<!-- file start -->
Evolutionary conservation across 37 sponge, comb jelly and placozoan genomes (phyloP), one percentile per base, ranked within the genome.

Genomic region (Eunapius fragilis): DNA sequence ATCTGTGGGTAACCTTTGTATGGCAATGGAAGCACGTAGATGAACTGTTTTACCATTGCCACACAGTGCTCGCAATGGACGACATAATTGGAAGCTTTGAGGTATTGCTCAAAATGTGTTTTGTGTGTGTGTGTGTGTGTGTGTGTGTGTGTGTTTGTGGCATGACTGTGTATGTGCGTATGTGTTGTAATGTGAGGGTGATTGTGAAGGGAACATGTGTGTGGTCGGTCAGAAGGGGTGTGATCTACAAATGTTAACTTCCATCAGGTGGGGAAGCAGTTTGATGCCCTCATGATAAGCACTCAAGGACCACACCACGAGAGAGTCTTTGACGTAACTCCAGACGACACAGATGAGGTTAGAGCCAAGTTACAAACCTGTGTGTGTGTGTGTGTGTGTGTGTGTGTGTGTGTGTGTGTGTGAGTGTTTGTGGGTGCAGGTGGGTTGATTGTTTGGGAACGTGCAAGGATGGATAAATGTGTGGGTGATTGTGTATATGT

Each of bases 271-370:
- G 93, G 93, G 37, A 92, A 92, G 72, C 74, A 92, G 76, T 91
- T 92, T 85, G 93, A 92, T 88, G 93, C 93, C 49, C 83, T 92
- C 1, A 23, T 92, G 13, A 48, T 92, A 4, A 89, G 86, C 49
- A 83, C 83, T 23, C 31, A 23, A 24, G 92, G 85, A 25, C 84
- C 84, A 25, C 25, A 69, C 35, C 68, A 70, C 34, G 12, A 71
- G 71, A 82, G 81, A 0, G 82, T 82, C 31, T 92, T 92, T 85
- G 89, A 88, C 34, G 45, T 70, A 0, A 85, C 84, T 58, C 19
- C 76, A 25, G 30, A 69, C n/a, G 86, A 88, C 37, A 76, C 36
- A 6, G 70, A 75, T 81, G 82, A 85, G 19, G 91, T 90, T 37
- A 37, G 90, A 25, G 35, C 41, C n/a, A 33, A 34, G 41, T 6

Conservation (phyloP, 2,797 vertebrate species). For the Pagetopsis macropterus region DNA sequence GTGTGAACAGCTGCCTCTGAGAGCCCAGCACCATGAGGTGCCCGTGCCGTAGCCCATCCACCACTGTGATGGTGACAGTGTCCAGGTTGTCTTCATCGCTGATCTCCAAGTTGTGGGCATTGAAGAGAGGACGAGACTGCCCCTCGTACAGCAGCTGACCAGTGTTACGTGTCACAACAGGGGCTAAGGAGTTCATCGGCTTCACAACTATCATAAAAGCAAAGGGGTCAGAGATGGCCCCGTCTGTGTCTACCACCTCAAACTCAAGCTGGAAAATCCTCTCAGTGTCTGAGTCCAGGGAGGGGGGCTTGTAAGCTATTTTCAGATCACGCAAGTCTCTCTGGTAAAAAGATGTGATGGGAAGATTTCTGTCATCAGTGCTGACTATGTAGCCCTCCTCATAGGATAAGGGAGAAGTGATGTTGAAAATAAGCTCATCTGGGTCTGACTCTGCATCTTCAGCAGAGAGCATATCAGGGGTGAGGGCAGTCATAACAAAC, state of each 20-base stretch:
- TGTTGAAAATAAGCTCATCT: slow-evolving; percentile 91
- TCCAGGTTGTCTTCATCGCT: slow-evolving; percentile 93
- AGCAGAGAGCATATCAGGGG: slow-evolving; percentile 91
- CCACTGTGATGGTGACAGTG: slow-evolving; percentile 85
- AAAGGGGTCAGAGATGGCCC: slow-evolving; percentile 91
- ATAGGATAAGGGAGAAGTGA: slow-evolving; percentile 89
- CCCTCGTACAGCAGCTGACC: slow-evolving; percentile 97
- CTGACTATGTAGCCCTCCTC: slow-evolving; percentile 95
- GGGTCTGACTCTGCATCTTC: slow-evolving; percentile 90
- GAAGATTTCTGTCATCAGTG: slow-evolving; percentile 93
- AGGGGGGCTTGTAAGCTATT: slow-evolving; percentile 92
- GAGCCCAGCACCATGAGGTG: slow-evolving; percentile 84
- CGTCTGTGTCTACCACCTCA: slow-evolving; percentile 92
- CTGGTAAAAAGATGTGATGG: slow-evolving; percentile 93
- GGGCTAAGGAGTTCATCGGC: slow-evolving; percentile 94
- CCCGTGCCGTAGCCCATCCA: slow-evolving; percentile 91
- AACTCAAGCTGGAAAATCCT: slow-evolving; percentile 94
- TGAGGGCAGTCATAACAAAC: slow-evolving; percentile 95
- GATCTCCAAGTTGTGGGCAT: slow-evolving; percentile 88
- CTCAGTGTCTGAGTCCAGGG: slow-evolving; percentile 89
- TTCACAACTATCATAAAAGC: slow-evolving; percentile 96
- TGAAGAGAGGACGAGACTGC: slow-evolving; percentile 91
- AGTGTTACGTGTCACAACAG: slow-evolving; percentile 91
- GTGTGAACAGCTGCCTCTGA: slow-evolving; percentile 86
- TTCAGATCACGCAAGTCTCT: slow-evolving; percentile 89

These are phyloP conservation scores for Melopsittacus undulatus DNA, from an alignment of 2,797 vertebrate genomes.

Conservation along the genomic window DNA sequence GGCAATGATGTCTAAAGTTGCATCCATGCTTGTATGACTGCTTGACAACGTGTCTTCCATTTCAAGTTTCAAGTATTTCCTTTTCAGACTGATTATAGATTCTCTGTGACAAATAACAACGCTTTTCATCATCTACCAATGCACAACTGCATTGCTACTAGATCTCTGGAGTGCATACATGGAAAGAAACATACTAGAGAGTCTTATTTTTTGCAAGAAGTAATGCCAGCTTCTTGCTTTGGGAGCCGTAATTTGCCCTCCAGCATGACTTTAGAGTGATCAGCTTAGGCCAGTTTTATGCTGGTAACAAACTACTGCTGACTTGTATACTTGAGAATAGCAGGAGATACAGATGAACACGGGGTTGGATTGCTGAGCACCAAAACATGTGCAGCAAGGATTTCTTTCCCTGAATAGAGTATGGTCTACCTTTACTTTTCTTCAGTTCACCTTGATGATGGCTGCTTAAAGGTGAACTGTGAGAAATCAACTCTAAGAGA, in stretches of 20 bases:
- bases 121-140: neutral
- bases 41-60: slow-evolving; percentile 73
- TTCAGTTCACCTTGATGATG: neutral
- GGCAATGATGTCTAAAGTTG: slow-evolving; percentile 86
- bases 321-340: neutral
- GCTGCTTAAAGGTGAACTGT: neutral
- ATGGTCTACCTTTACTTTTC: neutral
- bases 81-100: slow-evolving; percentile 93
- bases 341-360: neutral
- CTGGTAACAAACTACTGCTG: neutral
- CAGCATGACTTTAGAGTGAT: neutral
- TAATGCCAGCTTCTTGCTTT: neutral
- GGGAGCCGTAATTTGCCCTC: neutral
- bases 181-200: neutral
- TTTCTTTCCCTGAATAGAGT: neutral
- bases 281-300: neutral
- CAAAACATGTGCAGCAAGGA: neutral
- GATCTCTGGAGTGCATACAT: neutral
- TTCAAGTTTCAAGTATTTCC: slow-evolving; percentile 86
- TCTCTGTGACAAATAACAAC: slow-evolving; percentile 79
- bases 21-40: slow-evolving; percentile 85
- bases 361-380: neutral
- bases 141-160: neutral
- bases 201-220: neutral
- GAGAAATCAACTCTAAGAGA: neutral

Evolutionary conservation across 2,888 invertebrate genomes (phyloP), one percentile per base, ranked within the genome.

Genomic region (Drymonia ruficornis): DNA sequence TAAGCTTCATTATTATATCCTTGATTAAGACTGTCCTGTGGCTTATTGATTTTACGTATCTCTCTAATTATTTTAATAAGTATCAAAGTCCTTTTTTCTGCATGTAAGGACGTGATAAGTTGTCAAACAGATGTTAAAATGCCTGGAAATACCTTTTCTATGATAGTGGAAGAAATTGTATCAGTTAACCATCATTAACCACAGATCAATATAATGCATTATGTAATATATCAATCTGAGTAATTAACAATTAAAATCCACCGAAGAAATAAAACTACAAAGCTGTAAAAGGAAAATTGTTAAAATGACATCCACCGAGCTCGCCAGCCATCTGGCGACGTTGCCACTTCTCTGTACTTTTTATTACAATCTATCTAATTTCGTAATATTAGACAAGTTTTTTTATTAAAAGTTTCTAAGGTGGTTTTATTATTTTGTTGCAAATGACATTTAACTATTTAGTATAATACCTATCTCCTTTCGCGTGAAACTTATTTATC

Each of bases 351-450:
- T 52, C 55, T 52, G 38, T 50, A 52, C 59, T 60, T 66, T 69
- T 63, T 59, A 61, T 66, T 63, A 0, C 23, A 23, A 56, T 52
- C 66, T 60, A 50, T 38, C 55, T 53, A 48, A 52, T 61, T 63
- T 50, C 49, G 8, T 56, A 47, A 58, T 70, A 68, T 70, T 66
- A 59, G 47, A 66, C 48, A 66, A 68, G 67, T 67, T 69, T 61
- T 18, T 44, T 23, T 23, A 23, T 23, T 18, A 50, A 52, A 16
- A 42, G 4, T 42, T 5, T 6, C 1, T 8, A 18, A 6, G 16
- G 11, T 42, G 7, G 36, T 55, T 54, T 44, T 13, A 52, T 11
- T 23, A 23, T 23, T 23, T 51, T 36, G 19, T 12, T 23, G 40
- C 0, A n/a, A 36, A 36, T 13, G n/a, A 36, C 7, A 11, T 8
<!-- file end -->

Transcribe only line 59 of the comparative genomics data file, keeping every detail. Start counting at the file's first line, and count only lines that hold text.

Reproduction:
- GATCTCTGGAGTGCATACAT: neutral